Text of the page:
Thomas Turino (born December 12, 1951) is an American ethnomusicologist and author of several textbooks in the field, most notably the popular introductory book Music as Social Life: The Politics of Participation.His interests include the growth of nationalism through music and the role that music plays in creating the connections that define a society.
An intellectual is a person who engages in critical thinking, research, and reflection about the reality of society, and who proposes solutions for the normative problems of society. Coming from the world of culture, either as a creator or as a mediator, the intellectual participates in politics, either to defend a concrete proposition or to denounce an injustice, usually by either rejecting or producing or extending an ideology, and by defending a system of values.
The music of Nigeria includes many kinds of folk and popular music, styles of folk music are related to the multitudes of ethnic groups in the country, each with their own techniques, instruments, and songs. Little is known about the country's music history prior to European contact, although bronze carvings dating back to the 16th and 17th centuries have been found depicting musicians and their instruments. The country's most internationally renowned genres are Indigenous, Apala, Fuji, Jùjú, Afrobeat, Afrobeats, Igbo Highlife, Afro-juju, Waka, Igbo rap, Yo-pop, Gospel. The largest ethnic groups are the Igbo, Hausa and Yoruba. Traditional music from Nigeria and throughout Africa is almost always functional; in other words, it is performed to mark a ritual such as the wedding or funeral and not to achieve artistic goals. Although some Nigerians, especially children and the elderly, play instruments for their own amusement, solo performance is otherwise rare. Music is closely linked to agriculture, and there are restrictions on, for example, which instruments can be played during different parts of the growing season.
Sierra Leone's music is a mixture of native, French, British, West Indian and Creole musical genres.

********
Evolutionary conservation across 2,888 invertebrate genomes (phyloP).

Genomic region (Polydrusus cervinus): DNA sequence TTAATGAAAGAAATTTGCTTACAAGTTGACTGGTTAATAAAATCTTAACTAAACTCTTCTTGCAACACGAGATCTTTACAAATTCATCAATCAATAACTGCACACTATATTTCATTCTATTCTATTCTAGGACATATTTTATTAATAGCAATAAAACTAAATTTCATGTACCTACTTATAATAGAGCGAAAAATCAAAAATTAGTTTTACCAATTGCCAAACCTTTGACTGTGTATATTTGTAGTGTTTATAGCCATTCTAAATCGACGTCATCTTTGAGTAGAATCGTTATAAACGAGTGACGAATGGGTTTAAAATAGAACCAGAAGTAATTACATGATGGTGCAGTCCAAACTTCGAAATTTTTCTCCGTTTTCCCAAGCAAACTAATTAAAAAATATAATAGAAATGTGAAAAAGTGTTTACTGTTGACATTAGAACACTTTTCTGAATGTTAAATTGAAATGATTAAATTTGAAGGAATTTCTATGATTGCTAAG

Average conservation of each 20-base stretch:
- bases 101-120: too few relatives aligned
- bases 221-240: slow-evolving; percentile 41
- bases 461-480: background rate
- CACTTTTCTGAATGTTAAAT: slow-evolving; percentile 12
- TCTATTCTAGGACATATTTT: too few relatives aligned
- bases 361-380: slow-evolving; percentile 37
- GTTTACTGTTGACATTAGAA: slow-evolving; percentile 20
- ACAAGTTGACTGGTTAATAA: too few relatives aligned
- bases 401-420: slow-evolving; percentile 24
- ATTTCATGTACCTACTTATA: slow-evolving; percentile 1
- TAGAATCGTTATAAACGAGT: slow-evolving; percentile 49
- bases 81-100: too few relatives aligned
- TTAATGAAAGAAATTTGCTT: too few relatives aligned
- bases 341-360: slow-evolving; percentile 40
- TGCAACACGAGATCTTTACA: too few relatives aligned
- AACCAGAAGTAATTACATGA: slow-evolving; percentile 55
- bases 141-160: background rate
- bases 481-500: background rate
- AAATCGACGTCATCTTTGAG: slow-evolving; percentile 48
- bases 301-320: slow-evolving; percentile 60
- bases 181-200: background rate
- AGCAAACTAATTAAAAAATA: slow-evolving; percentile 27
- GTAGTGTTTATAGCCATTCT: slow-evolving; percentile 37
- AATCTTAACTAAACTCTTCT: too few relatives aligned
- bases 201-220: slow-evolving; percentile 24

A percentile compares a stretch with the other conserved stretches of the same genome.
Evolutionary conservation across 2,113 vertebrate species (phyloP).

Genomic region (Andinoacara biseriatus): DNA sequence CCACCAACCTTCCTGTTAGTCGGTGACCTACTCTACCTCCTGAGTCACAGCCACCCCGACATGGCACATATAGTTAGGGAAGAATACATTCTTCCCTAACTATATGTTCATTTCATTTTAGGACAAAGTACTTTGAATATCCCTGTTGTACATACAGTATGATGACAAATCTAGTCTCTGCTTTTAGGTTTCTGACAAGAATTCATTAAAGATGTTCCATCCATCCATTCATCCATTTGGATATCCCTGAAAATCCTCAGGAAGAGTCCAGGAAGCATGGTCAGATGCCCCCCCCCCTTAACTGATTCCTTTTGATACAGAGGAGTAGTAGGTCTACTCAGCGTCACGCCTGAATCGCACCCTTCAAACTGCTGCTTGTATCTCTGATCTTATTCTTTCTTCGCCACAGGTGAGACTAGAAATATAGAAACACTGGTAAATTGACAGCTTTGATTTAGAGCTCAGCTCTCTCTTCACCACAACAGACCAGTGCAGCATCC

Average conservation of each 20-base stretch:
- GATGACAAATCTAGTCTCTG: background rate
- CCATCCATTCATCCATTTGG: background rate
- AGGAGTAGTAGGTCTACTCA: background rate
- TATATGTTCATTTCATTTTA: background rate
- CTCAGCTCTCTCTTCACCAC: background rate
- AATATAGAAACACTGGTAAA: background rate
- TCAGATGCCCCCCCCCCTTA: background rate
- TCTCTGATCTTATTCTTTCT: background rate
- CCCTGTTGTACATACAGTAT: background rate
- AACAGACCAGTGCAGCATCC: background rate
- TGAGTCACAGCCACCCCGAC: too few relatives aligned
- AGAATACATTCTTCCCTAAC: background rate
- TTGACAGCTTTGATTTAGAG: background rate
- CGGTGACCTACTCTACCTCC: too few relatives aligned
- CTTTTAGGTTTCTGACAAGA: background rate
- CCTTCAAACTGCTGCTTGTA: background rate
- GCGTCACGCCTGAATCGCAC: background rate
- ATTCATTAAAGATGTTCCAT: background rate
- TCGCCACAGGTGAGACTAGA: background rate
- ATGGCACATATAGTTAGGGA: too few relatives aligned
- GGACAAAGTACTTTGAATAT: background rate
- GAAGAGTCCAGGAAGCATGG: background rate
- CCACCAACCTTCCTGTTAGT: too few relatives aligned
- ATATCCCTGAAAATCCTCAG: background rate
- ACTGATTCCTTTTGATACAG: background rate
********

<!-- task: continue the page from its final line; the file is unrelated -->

Thomas Tafirenyika Mapfumo is a musician nicknamed "The Lion of Zimbabwe" and "Mukanya" for his immense popularity and for the political influence he wields through his music, including his sharp criticism of the government of former Zimbabwean president Robert Mugabe. He both created and made popular Chimurenga music, and his slow-moving style and distinctive voice is instantly recognisable to Zimbabweans.
The Hausa are one of the largest ethnic groups in Nigeria, Niger, Ghana, Sudan, Cameroon and in many West and Central African countries. Their folk music has played an important part in the development of Nigerian music, contributing such elements as the Goje, a one-stringed fiddle. There are two broad categories of traditional Hausa music: rural folk music and urban court music. They introduced the African pop culture genre that is still popular today.
Nass El Ghiwane are a musical group established in 1970 in Casablanca, Morocco. The group, which originated in avant-garde political theater, has played an influential role in Moroccan chaabi. Nass El Ghiwane were the first band to introduce Western instruments like the modern banjo. Their music incorporates a trance aesthetic, reflecting the influence of local Gnawa music. Their music is inspired by ancient North African Sufi poetry, most prominently that of Abderrahman El Majdoub, whose work was a direct inspiration to the band. They are also credited for helping bring a new social movement to Morocco.
Ejigayehu Shibabaw, known by her stage name Gigi, is an Ethiopian singer. She has performed the music of Ethiopia in combination with a wide variety of other genres, often in collaboration with her husband Bill Laswell, a bassist and producer.